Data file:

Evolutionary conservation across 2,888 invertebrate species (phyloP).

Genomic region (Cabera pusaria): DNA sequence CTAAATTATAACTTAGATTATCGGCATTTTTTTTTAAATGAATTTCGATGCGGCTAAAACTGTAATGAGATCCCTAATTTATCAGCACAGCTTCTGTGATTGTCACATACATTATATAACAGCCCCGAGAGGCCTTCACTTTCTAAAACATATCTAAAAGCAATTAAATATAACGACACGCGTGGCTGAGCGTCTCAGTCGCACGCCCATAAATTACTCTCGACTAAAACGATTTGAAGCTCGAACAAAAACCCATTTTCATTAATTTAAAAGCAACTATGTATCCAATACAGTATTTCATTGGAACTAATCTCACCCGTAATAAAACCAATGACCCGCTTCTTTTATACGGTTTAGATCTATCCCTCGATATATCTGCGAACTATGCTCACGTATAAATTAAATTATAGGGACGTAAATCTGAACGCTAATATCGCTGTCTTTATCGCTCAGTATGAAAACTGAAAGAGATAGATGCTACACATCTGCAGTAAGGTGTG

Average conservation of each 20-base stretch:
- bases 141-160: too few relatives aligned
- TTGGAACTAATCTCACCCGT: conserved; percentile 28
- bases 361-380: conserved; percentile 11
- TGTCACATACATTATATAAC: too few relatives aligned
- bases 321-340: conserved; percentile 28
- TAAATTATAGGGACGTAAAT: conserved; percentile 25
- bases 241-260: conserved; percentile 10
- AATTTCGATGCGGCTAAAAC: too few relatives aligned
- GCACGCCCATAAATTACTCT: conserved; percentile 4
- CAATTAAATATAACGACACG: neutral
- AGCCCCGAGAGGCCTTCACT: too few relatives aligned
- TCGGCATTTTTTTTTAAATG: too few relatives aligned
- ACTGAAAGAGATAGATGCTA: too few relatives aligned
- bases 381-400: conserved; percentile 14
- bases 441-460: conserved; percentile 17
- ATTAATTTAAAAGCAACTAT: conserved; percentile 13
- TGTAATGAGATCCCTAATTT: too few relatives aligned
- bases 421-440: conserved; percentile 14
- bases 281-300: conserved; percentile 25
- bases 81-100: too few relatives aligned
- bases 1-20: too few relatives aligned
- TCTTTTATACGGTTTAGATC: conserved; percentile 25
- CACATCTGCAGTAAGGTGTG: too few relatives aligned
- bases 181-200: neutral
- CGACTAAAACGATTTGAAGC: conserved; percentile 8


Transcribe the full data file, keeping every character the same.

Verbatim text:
Evolutionary conservation across 2,888 invertebrate species (phyloP).

Genomic region (Cabera pusaria): DNA sequence CTAAATTATAACTTAGATTATCGGCATTTTTTTTTAAATGAATTTCGATGCGGCTAAAACTGTAATGAGATCCCTAATTTATCAGCACAGCTTCTGTGATTGTCACATACATTATATAACAGCCCCGAGAGGCCTTCACTTTCTAAAACATATCTAAAAGCAATTAAATATAACGACACGCGTGGCTGAGCGTCTCAGTCGCACGCCCATAAATTACTCTCGACTAAAACGATTTGAAGCTCGAACAAAAACCCATTTTCATTAATTTAAAAGCAACTATGTATCCAATACAGTATTTCATTGGAACTAATCTCACCCGTAATAAAACCAATGACCCGCTTCTTTTATACGGTTTAGATCTATCCCTCGATATATCTGCGAACTATGCTCACGTATAAATTAAATTATAGGGACGTAAATCTGAACGCTAATATCGCTGTCTTTATCGCTCAGTATGAAAACTGAAAGAGATAGATGCTACACATCTGCAGTAAGGTGTG

Average conservation of each 20-base stretch:
- bases 141-160: too few relatives aligned
- TTGGAACTAATCTCACCCGT: conserved; percentile 28
- bases 361-380: conserved; percentile 11
- TGTCACATACATTATATAAC: too few relatives aligned
- bases 321-340: conserved; percentile 28
- TAAATTATAGGGACGTAAAT: conserved; percentile 25
- bases 241-260: conserved; percentile 10
- AATTTCGATGCGGCTAAAAC: too few relatives aligned
- GCACGCCCATAAATTACTCT: conserved; percentile 4
- CAATTAAATATAACGACACG: neutral
- AGCCCCGAGAGGCCTTCACT: too few relatives aligned
- TCGGCATTTTTTTTTAAATG: too few relatives aligned
- ACTGAAAGAGATAGATGCTA: too few relatives aligned
- bases 381-400: conserved; percentile 14
- bases 441-460: conserved; percentile 17
- ATTAATTTAAAAGCAACTAT: conserved; percentile 13
- TGTAATGAGATCCCTAATTT: too few relatives aligned
- bases 421-440: conserved; percentile 14
- bases 281-300: conserved; percentile 25
- bases 81-100: too few relatives aligned
- bases 1-20: too few relatives aligned
- TCTTTTATACGGTTTAGATC: conserved; percentile 25
- CACATCTGCAGTAAGGTGTG: too few relatives aligned
- bases 181-200: neutral
- CGACTAAAACGATTTGAAGC: conserved; percentile 8